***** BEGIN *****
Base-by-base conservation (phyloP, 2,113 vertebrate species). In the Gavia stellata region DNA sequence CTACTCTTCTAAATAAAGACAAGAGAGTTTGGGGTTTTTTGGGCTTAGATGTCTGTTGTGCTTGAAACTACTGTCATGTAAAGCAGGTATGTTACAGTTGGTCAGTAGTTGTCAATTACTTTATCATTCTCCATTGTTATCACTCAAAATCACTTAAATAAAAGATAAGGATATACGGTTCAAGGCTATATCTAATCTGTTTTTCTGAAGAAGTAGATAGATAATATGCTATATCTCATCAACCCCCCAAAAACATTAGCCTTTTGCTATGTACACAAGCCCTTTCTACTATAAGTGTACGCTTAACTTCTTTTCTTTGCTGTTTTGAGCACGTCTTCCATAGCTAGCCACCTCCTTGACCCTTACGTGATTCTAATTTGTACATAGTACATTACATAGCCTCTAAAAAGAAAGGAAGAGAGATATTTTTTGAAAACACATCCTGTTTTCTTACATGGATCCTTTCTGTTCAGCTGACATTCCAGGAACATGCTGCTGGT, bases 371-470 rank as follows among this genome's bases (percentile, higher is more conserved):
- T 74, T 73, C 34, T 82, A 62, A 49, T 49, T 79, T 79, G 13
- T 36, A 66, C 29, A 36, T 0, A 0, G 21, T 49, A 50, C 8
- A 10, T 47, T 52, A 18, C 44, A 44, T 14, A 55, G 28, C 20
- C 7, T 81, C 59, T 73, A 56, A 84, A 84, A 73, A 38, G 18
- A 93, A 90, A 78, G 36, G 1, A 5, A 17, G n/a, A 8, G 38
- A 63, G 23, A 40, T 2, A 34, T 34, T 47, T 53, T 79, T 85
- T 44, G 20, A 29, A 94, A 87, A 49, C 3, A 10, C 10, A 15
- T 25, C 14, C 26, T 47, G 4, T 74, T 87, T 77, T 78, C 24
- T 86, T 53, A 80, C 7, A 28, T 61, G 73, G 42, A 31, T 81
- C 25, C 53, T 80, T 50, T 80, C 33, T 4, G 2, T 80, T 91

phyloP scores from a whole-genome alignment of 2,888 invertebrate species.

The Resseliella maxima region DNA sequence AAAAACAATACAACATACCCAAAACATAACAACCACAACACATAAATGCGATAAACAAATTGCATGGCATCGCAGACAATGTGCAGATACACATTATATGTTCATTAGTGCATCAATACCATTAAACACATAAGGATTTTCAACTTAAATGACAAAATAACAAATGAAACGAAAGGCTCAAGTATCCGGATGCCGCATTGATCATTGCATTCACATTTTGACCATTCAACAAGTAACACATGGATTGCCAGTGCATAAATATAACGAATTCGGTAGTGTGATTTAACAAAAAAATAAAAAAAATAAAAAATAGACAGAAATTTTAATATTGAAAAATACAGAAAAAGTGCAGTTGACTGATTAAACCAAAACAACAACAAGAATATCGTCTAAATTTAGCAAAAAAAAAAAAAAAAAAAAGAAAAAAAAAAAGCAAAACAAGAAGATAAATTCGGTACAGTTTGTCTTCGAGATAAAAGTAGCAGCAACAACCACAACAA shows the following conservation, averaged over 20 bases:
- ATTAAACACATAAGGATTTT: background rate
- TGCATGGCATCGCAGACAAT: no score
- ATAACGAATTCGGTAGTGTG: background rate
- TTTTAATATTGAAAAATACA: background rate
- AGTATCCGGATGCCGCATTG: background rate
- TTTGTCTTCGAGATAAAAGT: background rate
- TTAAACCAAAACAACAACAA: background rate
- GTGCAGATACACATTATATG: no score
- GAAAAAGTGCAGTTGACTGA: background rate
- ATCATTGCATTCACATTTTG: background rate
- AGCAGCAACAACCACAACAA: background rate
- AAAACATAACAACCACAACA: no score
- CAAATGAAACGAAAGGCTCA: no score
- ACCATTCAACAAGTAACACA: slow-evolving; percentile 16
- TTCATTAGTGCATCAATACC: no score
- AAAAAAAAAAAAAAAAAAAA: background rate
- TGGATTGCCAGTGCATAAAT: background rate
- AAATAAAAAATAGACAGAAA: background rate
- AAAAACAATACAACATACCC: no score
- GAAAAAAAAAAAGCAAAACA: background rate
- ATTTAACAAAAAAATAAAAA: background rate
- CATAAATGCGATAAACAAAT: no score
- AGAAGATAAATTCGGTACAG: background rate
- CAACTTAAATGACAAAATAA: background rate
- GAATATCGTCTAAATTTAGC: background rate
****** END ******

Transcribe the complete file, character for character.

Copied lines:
Base-by-base conservation (phyloP, 2,113 vertebrate species). In the Gavia stellata region DNA sequence CTACTCTTCTAAATAAAGACAAGAGAGTTTGGGGTTTTTTGGGCTTAGATGTCTGTTGTGCTTGAAACTACTGTCATGTAAAGCAGGTATGTTACAGTTGGTCAGTAGTTGTCAATTACTTTATCATTCTCCATTGTTATCACTCAAAATCACTTAAATAAAAGATAAGGATATACGGTTCAAGGCTATATCTAATCTGTTTTTCTGAAGAAGTAGATAGATAATATGCTATATCTCATCAACCCCCCAAAAACATTAGCCTTTTGCTATGTACACAAGCCCTTTCTACTATAAGTGTACGCTTAACTTCTTTTCTTTGCTGTTTTGAGCACGTCTTCCATAGCTAGCCACCTCCTTGACCCTTACGTGATTCTAATTTGTACATAGTACATTACATAGCCTCTAAAAAGAAAGGAAGAGAGATATTTTTTGAAAACACATCCTGTTTTCTTACATGGATCCTTTCTGTTCAGCTGACATTCCAGGAACATGCTGCTGGT, bases 371-470 rank as follows among this genome's bases (percentile, higher is more conserved):
- T 74, T 73, C 34, T 82, A 62, A 49, T 49, T 79, T 79, G 13
- T 36, A 66, C 29, A 36, T 0, A 0, G 21, T 49, A 50, C 8
- A 10, T 47, T 52, A 18, C 44, A 44, T 14, A 55, G 28, C 20
- C 7, T 81, C 59, T 73, A 56, A 84, A 84, A 73, A 38, G 18
- A 93, A 90, A 78, G 36, G 1, A 5, A 17, G n/a, A 8, G 38
- A 63, G 23, A 40, T 2, A 34, T 34, T 47, T 53, T 79, T 85
- T 44, G 20, A 29, A 94, A 87, A 49, C 3, A 10, C 10, A 15
- T 25, C 14, C 26, T 47, G 4, T 74, T 87, T 77, T 78, C 24
- T 86, T 53, A 80, C 7, A 28, T 61, G 73, G 42, A 31, T 81
- C 25, C 53, T 80, T 50, T 80, C 33, T 4, G 2, T 80, T 91

phyloP scores from a whole-genome alignment of 2,888 invertebrate species.

The Resseliella maxima region DNA sequence AAAAACAATACAACATACCCAAAACATAACAACCACAACACATAAATGCGATAAACAAATTGCATGGCATCGCAGACAATGTGCAGATACACATTATATGTTCATTAGTGCATCAATACCATTAAACACATAAGGATTTTCAACTTAAATGACAAAATAACAAATGAAACGAAAGGCTCAAGTATCCGGATGCCGCATTGATCATTGCATTCACATTTTGACCATTCAACAAGTAACACATGGATTGCCAGTGCATAAATATAACGAATTCGGTAGTGTGATTTAACAAAAAAATAAAAAAAATAAAAAATAGACAGAAATTTTAATATTGAAAAATACAGAAAAAGTGCAGTTGACTGATTAAACCAAAACAACAACAAGAATATCGTCTAAATTTAGCAAAAAAAAAAAAAAAAAAAAGAAAAAAAAAAAGCAAAACAAGAAGATAAATTCGGTACAGTTTGTCTTCGAGATAAAAGTAGCAGCAACAACCACAACAA shows the following conservation, averaged over 20 bases:
- ATTAAACACATAAGGATTTT: background rate
- TGCATGGCATCGCAGACAAT: no score
- ATAACGAATTCGGTAGTGTG: background rate
- TTTTAATATTGAAAAATACA: background rate
- AGTATCCGGATGCCGCATTG: background rate
- TTTGTCTTCGAGATAAAAGT: background rate
- TTAAACCAAAACAACAACAA: background rate
- GTGCAGATACACATTATATG: no score
- GAAAAAGTGCAGTTGACTGA: background rate
- ATCATTGCATTCACATTTTG: background rate
- AGCAGCAACAACCACAACAA: background rate
- AAAACATAACAACCACAACA: no score
- CAAATGAAACGAAAGGCTCA: no score
- ACCATTCAACAAGTAACACA: slow-evolving; percentile 16
- TTCATTAGTGCATCAATACC: no score
- AAAAAAAAAAAAAAAAAAAA: background rate
- TGGATTGCCAGTGCATAAAT: background rate
- AAATAAAAAATAGACAGAAA: background rate
- AAAAACAATACAACATACCC: no score
- GAAAAAAAAAAAGCAAAACA: background rate
- ATTTAACAAAAAAATAAAAA: background rate
- CATAAATGCGATAAACAAAT: no score
- AGAAGATAAATTCGGTACAG: background rate
- CAACTTAAATGACAAAATAA: background rate
- GAATATCGTCTAAATTTAGC: background rate